Weight Loss
  • The patient also suffered from general fatigue, arthralgia, and weight loss. She was anemic and thrombocytopenic and had progressive impairment of liver function with coagulation defect.[ncbi.nlm.nih.gov]
  • Malignant histiocytosis (MH: sinusoidal hematolymphoid malignancy) is a rare lymphoreticular disorder characterized by an aggressive clinical course in younger patients with weight loss, hepatosplenomegaly, generalized lymphadenopathy and pancytopenia[ncbi.nlm.nih.gov]
  • Systemic symptoms, such as fever, fatigue, night sweats, and weight loss are often observed.[symptoma.com]
  • Monocytic leukaemia Monocytic leukaemia presents either with unexpected abnormalities found on blood tests or with generalised symptoms of fatigue, weight loss, easy bruising, recurrent infections, skin lumps ( leukaemia cutis ) and swelling of the gums[dermnetnz.org]
  • Characteristic symptoms are malaise, weight loss, abdominal pain, and diarrhea followed, after a period of weeks or months, by acute small intestinal obstruction, perforation, or bleeding.[link.springer.com]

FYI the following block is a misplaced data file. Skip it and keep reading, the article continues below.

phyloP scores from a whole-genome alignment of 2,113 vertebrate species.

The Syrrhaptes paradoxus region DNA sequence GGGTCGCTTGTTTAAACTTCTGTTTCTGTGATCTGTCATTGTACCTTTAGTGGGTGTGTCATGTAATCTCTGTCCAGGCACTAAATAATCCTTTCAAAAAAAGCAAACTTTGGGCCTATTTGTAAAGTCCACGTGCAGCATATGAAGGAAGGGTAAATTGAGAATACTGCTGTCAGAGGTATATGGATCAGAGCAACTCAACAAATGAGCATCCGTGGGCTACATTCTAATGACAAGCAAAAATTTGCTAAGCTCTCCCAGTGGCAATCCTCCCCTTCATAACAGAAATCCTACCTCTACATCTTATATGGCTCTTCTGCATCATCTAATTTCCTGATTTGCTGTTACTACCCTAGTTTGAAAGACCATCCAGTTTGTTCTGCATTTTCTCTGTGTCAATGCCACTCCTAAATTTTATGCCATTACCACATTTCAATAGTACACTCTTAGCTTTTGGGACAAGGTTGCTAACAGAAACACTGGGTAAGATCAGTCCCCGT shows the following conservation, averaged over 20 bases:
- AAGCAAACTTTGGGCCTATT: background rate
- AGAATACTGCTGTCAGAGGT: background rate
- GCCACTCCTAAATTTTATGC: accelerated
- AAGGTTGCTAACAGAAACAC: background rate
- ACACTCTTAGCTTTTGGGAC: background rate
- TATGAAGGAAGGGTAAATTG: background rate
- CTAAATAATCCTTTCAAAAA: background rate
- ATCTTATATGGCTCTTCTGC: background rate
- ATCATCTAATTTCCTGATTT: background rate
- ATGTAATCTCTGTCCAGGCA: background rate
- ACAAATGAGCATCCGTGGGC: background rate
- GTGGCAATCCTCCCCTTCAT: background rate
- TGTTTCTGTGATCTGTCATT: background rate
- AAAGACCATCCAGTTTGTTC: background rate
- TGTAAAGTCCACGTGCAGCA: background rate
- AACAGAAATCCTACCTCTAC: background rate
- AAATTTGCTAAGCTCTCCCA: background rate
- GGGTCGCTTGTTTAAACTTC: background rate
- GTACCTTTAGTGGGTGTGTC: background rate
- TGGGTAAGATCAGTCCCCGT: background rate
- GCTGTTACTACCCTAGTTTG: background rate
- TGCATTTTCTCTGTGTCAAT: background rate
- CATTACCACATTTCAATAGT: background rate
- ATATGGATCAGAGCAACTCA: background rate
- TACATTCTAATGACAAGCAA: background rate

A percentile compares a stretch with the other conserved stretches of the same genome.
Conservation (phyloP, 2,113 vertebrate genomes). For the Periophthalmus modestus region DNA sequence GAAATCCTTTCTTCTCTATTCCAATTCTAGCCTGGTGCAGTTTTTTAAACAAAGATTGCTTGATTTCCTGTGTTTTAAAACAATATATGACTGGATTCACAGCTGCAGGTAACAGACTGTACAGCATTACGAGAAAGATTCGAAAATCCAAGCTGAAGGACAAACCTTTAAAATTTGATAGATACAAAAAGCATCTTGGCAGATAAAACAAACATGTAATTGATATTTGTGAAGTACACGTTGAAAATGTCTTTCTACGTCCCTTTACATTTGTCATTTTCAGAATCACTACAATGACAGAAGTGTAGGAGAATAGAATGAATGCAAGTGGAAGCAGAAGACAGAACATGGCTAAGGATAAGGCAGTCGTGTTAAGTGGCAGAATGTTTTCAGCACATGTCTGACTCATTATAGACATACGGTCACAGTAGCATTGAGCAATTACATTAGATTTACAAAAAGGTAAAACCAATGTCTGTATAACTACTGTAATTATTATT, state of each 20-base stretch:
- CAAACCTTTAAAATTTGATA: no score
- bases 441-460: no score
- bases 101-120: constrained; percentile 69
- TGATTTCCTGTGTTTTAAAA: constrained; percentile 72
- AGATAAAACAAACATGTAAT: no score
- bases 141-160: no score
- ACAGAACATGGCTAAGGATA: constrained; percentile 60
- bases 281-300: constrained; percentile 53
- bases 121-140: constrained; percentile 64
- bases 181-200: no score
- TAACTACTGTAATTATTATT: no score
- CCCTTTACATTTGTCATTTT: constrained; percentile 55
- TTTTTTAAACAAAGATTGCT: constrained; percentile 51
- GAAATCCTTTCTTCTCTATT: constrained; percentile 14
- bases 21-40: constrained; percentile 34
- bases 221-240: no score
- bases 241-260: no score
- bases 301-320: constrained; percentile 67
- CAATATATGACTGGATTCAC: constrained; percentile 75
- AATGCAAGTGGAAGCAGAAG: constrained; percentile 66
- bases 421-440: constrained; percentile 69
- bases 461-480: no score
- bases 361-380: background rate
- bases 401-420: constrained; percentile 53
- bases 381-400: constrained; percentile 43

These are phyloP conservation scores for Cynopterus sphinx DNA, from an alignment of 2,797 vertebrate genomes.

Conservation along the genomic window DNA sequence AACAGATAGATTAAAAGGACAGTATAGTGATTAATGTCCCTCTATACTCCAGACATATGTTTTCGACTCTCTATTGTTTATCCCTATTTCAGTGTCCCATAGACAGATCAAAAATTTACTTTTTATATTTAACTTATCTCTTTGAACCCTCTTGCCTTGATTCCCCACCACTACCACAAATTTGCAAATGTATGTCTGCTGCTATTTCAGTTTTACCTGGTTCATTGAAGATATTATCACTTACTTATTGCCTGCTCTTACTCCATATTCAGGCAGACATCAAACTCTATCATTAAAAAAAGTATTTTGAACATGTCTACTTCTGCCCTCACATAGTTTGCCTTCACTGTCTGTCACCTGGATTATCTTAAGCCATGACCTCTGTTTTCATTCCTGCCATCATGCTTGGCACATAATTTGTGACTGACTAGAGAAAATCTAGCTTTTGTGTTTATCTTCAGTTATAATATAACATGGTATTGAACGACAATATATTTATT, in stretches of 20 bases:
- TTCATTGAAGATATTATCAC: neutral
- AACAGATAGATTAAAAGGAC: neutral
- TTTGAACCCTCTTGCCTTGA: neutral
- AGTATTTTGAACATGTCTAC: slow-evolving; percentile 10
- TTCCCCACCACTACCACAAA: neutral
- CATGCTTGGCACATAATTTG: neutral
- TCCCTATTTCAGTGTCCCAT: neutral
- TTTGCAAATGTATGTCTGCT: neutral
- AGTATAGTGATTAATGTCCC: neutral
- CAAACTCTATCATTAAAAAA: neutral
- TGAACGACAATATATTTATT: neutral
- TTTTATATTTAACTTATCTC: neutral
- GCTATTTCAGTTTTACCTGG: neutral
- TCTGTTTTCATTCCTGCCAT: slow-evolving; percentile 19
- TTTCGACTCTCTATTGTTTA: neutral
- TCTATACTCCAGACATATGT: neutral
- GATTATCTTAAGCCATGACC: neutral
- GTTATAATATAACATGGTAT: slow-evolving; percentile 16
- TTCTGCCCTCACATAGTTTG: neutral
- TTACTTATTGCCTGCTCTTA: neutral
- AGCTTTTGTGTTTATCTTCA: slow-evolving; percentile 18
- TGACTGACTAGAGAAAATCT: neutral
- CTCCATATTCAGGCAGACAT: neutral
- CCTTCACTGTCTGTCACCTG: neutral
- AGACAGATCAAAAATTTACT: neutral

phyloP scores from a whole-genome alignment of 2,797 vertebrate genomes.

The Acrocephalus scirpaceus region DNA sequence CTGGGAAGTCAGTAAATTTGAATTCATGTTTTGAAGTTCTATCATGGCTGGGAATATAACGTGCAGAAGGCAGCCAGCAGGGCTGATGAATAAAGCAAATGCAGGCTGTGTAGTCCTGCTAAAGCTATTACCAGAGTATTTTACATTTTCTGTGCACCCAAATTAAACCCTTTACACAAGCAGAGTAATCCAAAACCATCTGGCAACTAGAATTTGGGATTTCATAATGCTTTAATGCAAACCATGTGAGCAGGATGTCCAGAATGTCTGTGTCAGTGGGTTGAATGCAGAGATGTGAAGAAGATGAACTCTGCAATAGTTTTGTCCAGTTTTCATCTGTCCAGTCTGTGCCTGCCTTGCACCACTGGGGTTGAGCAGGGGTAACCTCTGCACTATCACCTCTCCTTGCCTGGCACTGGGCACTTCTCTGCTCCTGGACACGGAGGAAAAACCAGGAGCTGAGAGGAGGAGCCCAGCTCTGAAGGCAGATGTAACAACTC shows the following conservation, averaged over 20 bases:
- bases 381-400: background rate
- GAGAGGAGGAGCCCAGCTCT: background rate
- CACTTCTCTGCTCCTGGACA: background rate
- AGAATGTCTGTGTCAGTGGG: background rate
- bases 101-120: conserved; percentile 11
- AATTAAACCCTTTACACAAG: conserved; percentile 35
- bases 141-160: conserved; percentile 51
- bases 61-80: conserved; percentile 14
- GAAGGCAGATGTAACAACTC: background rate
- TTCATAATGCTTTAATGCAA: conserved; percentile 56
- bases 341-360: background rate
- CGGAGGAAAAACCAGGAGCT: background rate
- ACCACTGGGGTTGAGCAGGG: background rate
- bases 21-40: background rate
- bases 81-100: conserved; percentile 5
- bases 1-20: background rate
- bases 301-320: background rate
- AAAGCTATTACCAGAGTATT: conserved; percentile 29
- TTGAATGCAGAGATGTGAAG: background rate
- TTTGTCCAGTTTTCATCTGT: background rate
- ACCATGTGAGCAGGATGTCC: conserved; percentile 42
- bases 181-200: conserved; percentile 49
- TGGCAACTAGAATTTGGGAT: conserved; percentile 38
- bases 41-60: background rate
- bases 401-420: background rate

Anemia
  • The clinical features included fever, anemia, and marked hepatosplenomegaly without lymphadenopathy.[ncbi.nlm.nih.gov]
  • Thus, based on analysis of the clinical findings of these 34 cases, the diagnostic criteria for AIVL consists primarily of cytopenia (anemia and/or thrombocytopenia), hepatosplenomegaly, absence of peripheral lymphadenopathy and tumor formation, and erythrocyte-hemophagocytosis[ncbi.nlm.nih.gov]
  • These features were usually accompanied by fever, deterioration of general condition, and hematological abnormalities including anemia, thrombocytopenia, and occasionally fibrinopenia.[ncbi.nlm.nih.gov]
  • Anemia, thrombocytopenia, and leukopenia are frequent. The tumor cells are large, oval-shaped or round, with eosinophilic cytoplasm that can look foamy because of elevated lipid levels. The cells do not adhere to each other.[symptoma.com]
  • […] reticulosis [ rĕ-tik″u-lo sis ] an abnormal increase in cells derived from or related to the reticuloendothelial cells . familial histiocytic reticulosis ( histiocytic medullary reticulosis ) a fatal hereditary disorder marked by anemia, granulocytopenia[medical-dictionary.thefreedictionary.com]